Jayne Keys enjoyed her last wish — to play in the snow

 

Jayne Keys enjoyed her last wish — to play in the snow

 

Date: December 12, 2012
by: Josh Siegel | Staff writer

 
 

 

LAKEWOOD RANCH — Jayne Alexis Keys had one last wish — to play in the snow.

As she crouched on her knees and peered outside through a window at her Braden Woods home, she watched eagerly as a truck emptied snow in her yard Dec. 3.

As the snow hit ground, Jayne, determined to build a snowman and toss snowballs while wearing her pink boots and matching gloves, shouted, “I see it! I see it!”

Less than one week after she enjoyed her wish, Jayne died from stage 4 rhabdomyosarcoma, a cancerous soft-tissue tumor of the muscles.

Jayne’s battle with cancer ended at her home in the company of her family at 12:30 p.m. Dec. 8. She was 4 years old.

Growing up in Vermont, Jayne saw snow all the time. She came from a family of skiers.

Since the family’s move to Florida to escape Vermont’s harsh winters when Jayne was 3 years old, she would constantly ask about playing in snow again.

Jayne’s father, Joshua, says the family planned to drive to Vermont to see snow this winter, but his daughter’s deteriorating health wouldn’t allow it.

“We simply wanted her to see snow before she passed,” Joshua Keys said. “She remembered it and missed it, and it’s what she really wanted.”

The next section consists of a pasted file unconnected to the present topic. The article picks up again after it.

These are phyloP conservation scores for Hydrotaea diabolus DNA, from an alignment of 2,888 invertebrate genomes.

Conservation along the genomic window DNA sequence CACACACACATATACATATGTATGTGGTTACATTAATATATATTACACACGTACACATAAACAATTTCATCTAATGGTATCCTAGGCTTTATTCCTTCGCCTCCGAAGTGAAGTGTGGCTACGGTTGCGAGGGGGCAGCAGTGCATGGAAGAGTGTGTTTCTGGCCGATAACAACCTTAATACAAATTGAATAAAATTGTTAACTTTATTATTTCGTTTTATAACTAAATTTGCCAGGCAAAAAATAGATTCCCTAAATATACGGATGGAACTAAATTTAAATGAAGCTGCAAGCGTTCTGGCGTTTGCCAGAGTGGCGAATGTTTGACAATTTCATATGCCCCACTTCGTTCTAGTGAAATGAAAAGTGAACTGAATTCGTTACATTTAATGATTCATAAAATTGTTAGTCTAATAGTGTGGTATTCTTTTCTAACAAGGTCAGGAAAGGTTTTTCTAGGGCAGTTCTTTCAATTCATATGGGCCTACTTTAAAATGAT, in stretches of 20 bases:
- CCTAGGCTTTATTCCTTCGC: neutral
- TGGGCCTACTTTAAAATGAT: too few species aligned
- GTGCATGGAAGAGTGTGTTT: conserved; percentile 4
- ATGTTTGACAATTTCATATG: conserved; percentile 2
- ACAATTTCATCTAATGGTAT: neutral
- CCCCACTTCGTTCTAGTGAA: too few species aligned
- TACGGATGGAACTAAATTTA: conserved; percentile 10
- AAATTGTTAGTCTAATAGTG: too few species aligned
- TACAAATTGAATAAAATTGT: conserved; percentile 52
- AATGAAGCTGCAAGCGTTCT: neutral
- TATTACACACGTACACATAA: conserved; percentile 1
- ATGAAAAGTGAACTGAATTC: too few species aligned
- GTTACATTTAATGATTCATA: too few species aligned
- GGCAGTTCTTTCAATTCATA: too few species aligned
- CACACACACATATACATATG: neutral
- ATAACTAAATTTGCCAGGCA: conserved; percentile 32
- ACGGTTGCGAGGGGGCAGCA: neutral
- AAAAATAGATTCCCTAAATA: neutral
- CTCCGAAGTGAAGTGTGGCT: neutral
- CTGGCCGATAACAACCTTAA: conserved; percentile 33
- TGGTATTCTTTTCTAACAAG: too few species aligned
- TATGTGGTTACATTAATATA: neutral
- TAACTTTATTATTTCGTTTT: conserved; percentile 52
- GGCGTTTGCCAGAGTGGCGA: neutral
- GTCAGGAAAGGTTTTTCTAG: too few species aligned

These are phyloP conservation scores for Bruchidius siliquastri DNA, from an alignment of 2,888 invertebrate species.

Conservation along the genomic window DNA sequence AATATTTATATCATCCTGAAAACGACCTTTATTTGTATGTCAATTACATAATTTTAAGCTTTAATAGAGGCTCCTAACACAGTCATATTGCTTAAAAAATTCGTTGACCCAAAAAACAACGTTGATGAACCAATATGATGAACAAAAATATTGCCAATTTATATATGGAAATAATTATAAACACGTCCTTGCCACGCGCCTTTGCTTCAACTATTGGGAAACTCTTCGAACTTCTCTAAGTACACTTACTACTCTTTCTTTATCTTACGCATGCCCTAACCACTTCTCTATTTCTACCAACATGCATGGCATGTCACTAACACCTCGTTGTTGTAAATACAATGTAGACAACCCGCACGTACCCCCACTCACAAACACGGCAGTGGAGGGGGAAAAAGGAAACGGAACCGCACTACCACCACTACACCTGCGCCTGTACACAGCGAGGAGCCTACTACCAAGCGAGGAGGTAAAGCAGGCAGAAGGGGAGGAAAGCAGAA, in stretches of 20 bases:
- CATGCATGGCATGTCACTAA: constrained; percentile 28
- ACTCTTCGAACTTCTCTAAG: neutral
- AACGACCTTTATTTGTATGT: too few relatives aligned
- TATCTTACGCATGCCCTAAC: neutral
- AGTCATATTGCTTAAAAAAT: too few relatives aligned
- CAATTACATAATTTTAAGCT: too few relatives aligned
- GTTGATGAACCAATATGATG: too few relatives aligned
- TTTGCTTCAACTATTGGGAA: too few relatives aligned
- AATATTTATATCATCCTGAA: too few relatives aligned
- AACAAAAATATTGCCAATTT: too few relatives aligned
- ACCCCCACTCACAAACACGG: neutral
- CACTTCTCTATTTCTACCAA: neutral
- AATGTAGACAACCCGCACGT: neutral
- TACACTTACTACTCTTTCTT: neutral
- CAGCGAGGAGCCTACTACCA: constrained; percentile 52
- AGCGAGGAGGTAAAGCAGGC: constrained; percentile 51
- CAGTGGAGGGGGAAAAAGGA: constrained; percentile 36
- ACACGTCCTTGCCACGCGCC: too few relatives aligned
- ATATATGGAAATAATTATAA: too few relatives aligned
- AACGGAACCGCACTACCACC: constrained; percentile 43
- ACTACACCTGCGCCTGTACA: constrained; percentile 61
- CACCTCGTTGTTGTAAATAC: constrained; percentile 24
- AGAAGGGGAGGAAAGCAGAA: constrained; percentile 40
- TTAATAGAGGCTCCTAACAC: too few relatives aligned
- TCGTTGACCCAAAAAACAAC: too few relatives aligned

Neighbors and friends had joined Jayne for her snow day; some of them frolicked in the snow with her, while others snapped photos, watched and smiled.

As her parents helped her build a small snowman, Jayne insisted she could insert the carrot nose by herself.
The act displayed a passion for life Jayne showed everyone during her short life.

“To all who knew Jayne, she was larger than life,” Joshua Keys said.

Spotlight Amusements, in Sarasota, provided the snow for a small fee. Lee’s Ice drove the snow to the Keys’ home.

Jayne was diagnosed with cancer in March 2012. The illness started when Jayne’s calf swelled up after a fall. She soon started limping, but made little of it. Her parents also found a mass on her pelvis.

“The doctors didn’t give her much time or a chance,” Joshua Keys said. “But she just kept fighting and lived longer than they thought she would.”

Rhabdomyosarcoma is a rare tumor, with only several hundred new cases per year throughout the United States. It usually affects children ages 8 to 12.

Contact Josh Siegel at jsiegel@yourobserver.com

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